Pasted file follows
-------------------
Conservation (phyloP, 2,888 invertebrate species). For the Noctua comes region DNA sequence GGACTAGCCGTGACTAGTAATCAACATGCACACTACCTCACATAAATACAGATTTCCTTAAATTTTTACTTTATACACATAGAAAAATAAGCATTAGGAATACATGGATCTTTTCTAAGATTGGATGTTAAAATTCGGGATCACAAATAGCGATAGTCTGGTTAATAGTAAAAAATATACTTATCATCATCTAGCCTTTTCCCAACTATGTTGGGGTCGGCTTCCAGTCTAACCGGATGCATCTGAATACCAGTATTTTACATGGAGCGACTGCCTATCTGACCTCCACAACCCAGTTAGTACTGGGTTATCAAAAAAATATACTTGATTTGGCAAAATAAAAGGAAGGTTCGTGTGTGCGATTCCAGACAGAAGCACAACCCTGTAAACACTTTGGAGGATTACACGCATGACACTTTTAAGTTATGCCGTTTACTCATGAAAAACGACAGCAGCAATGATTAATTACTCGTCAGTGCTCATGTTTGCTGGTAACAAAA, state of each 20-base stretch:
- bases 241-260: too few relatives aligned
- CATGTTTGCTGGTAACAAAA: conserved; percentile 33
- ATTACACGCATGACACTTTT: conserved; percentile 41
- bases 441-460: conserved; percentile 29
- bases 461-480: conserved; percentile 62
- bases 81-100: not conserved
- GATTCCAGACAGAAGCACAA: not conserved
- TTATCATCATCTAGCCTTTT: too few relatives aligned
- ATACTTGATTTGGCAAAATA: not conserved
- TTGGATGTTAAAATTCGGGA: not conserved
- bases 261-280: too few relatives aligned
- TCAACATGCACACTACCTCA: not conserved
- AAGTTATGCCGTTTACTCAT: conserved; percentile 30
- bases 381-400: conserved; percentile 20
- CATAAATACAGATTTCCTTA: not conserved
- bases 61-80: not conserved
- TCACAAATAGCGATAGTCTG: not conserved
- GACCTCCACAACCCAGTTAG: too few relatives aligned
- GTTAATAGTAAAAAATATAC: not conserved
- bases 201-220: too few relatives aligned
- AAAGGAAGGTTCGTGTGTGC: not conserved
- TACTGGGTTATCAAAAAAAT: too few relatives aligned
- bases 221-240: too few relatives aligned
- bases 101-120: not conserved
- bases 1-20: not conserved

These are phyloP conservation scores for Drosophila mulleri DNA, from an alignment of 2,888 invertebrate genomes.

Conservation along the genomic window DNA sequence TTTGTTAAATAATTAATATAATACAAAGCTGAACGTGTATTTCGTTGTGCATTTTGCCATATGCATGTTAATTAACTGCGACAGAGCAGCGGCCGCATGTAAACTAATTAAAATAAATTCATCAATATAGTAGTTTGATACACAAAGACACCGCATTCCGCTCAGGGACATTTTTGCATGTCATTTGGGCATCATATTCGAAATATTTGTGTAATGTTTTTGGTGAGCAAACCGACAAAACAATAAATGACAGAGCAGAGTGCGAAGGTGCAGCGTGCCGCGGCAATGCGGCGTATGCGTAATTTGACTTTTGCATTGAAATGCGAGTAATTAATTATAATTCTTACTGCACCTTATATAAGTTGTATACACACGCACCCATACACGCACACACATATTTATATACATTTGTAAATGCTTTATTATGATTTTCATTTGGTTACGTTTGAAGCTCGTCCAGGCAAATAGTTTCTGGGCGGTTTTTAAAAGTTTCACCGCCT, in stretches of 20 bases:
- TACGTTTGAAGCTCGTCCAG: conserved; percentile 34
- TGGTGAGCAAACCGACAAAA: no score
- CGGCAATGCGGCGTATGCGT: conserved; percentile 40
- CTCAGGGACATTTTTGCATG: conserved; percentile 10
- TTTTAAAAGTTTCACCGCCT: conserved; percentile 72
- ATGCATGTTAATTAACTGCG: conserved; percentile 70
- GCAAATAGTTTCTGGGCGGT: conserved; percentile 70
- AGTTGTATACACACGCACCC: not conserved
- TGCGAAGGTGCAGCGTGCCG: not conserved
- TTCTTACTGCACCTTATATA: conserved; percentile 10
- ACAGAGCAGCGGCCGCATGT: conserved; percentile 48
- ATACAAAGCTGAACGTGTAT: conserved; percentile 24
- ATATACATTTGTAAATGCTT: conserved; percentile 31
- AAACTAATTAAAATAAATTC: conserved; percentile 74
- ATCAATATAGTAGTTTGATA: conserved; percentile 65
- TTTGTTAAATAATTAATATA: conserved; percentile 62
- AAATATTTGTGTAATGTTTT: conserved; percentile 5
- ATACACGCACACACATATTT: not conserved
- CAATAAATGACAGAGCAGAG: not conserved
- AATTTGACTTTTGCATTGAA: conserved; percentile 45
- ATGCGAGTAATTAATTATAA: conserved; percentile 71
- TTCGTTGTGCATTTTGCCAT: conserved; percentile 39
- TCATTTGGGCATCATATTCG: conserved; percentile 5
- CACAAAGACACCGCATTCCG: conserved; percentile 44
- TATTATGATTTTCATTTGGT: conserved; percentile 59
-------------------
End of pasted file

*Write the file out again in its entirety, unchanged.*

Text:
Conservation (phyloP, 2,888 invertebrate species). For the Noctua comes region DNA sequence GGACTAGCCGTGACTAGTAATCAACATGCACACTACCTCACATAAATACAGATTTCCTTAAATTTTTACTTTATACACATAGAAAAATAAGCATTAGGAATACATGGATCTTTTCTAAGATTGGATGTTAAAATTCGGGATCACAAATAGCGATAGTCTGGTTAATAGTAAAAAATATACTTATCATCATCTAGCCTTTTCCCAACTATGTTGGGGTCGGCTTCCAGTCTAACCGGATGCATCTGAATACCAGTATTTTACATGGAGCGACTGCCTATCTGACCTCCACAACCCAGTTAGTACTGGGTTATCAAAAAAATATACTTGATTTGGCAAAATAAAAGGAAGGTTCGTGTGTGCGATTCCAGACAGAAGCACAACCCTGTAAACACTTTGGAGGATTACACGCATGACACTTTTAAGTTATGCCGTTTACTCATGAAAAACGACAGCAGCAATGATTAATTACTCGTCAGTGCTCATGTTTGCTGGTAACAAAA, state of each 20-base stretch:
- bases 241-260: too few relatives aligned
- CATGTTTGCTGGTAACAAAA: conserved; percentile 33
- ATTACACGCATGACACTTTT: conserved; percentile 41
- bases 441-460: conserved; percentile 29
- bases 461-480: conserved; percentile 62
- bases 81-100: not conserved
- GATTCCAGACAGAAGCACAA: not conserved
- TTATCATCATCTAGCCTTTT: too few relatives aligned
- ATACTTGATTTGGCAAAATA: not conserved
- TTGGATGTTAAAATTCGGGA: not conserved
- bases 261-280: too few relatives aligned
- TCAACATGCACACTACCTCA: not conserved
- AAGTTATGCCGTTTACTCAT: conserved; percentile 30
- bases 381-400: conserved; percentile 20
- CATAAATACAGATTTCCTTA: not conserved
- bases 61-80: not conserved
- TCACAAATAGCGATAGTCTG: not conserved
- GACCTCCACAACCCAGTTAG: too few relatives aligned
- GTTAATAGTAAAAAATATAC: not conserved
- bases 201-220: too few relatives aligned
- AAAGGAAGGTTCGTGTGTGC: not conserved
- TACTGGGTTATCAAAAAAAT: too few relatives aligned
- bases 221-240: too few relatives aligned
- bases 101-120: not conserved
- bases 1-20: not conserved

These are phyloP conservation scores for Drosophila mulleri DNA, from an alignment of 2,888 invertebrate genomes.

Conservation along the genomic window DNA sequence TTTGTTAAATAATTAATATAATACAAAGCTGAACGTGTATTTCGTTGTGCATTTTGCCATATGCATGTTAATTAACTGCGACAGAGCAGCGGCCGCATGTAAACTAATTAAAATAAATTCATCAATATAGTAGTTTGATACACAAAGACACCGCATTCCGCTCAGGGACATTTTTGCATGTCATTTGGGCATCATATTCGAAATATTTGTGTAATGTTTTTGGTGAGCAAACCGACAAAACAATAAATGACAGAGCAGAGTGCGAAGGTGCAGCGTGCCGCGGCAATGCGGCGTATGCGTAATTTGACTTTTGCATTGAAATGCGAGTAATTAATTATAATTCTTACTGCACCTTATATAAGTTGTATACACACGCACCCATACACGCACACACATATTTATATACATTTGTAAATGCTTTATTATGATTTTCATTTGGTTACGTTTGAAGCTCGTCCAGGCAAATAGTTTCTGGGCGGTTTTTAAAAGTTTCACCGCCT, in stretches of 20 bases:
- TACGTTTGAAGCTCGTCCAG: conserved; percentile 34
- TGGTGAGCAAACCGACAAAA: no score
- CGGCAATGCGGCGTATGCGT: conserved; percentile 40
- CTCAGGGACATTTTTGCATG: conserved; percentile 10
- TTTTAAAAGTTTCACCGCCT: conserved; percentile 72
- ATGCATGTTAATTAACTGCG: conserved; percentile 70
- GCAAATAGTTTCTGGGCGGT: conserved; percentile 70
- AGTTGTATACACACGCACCC: not conserved
- TGCGAAGGTGCAGCGTGCCG: not conserved
- TTCTTACTGCACCTTATATA: conserved; percentile 10
- ACAGAGCAGCGGCCGCATGT: conserved; percentile 48
- ATACAAAGCTGAACGTGTAT: conserved; percentile 24
- ATATACATTTGTAAATGCTT: conserved; percentile 31
- AAACTAATTAAAATAAATTC: conserved; percentile 74
- ATCAATATAGTAGTTTGATA: conserved; percentile 65
- TTTGTTAAATAATTAATATA: conserved; percentile 62
- AAATATTTGTGTAATGTTTT: conserved; percentile 5
- ATACACGCACACACATATTT: not conserved
- CAATAAATGACAGAGCAGAG: not conserved
- AATTTGACTTTTGCATTGAA: conserved; percentile 45
- ATGCGAGTAATTAATTATAA: conserved; percentile 71
- TTCGTTGTGCATTTTGCCAT: conserved; percentile 39
- TCATTTGGGCATCATATTCG: conserved; percentile 5
- CACAAAGACACCGCATTCCG: conserved; percentile 44
- TATTATGATTTTCATTTGGT: conserved; percentile 59